Not pictured, is cute video of Sons 1 & 2 attempting to blow up a 10' long balloon made from Diaper Genie refill tied off at one end . . . and Mom proving she can do it in ONE breath (thank you Steve Spangler Science) and wonderful jumping cups (thank you to Rob Krampf's Happy Scientist and a great discussion of the scientific process, rather than the usual demonstration masquerading as a lab). We worked in Brain Pop videos, which were a first for us, the coin-toss flash card game, reading as usual, and our usual karate, gymnastics, homeschool gym class, fencing, library time, chores, and game/play time, on top of our usual dose of Minecraft, and still had time to dote on a very welcome visitor from across the country.
Oh, right! Son#1 brought his camera along to Longwood too. He's never owned a camera before, so these are among his first-ever pictures. I only gave him minimal coaching, and told him to take pictures that show how he views the world as an 11-year-old:
There you have it. Son#1's first ever photo display. You can say you knew him when.
Watching the Race to Nowhere (upcoming Blog: A Homeschooler's Response to R2N) in the midst of all of this was an interesting experience, and it absolutely validated my choice to back off and have some fun with the kids this week. Particularly given that we homeschool year round, we had the time to spare from formal studies. It's roughly six weeks until my husband's spring break, so the timing is right for a mini-break, but only a few weeks in from Christmas, we weren't quite ready for a complete vacation. And although my kids do enjoy learning our traditional way, this week reminded them that we can keep on learning even when we're really having fun.
I think everything we did this week was actually important, and an important part of their growing up. I'm glad we had this week. I'm glad Son#1 gets to be there for Son#2's neurology appointments; it helps to make him a better big brother and bonds them more closely together, as well as helping him understand his little brother's challenges, smaller though they are becoming, that much better. I'm glad we can take a week to focus on woodworking, circuitry, "fun" science that wasn't necessarily planned to the teeth, and just being outdoors. I'm glad Son#1, who thinks of himself as completely non-artistic (and are we partly at fault for that? Do we word things around the house that way sometimes? Perhaps?) got to experiment with a new expressive medium. Everyone needs one, whether it be through words, pictures, dance, or whatever.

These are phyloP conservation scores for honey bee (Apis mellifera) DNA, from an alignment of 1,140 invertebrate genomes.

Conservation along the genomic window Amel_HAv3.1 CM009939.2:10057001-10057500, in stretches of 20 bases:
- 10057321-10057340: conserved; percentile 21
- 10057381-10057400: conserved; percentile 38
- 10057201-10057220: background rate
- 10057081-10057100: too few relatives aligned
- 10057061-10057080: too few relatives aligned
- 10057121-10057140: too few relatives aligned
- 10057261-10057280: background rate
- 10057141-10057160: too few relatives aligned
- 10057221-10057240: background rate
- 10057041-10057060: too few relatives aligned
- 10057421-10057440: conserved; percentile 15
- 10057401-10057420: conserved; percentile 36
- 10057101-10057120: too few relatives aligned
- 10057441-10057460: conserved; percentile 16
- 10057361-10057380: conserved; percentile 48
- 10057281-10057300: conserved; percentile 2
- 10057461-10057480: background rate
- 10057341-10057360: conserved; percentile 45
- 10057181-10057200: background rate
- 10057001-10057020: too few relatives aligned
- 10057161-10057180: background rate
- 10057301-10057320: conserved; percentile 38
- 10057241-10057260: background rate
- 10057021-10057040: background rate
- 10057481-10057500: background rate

This week was in its own way, just as big a part of their education as the usual weeks filled with Latin and grammar and chemistry. All of that NEEDS to be balanced with play. That was a major point of Race to Nowhere-- it's important for children to not lose themselves, their sense of who they really are-- in some quest to become whatever it is they think their parents want them to become. More on that next time.
--Thanks for Reading!
*For those of you lost about why I keep on with the in the basement/not in the basement references, I recently had yet another run-in with a well-meaning but clueless individual who was "concerned about socialization" of my homeschoolers. I didn't have time to answer them very thoroughly, sadly. We were too busy running off to activities with other children, of mixed ages, genders, and backgrounds to spend time justifying ourselves . . . if I thought the person was actually open-minded enough to really listen rather than just wanting to expound their own point of view, I might have invited them for a ride-along to meet some actual real-life homeschoolers and see what a day is like . . .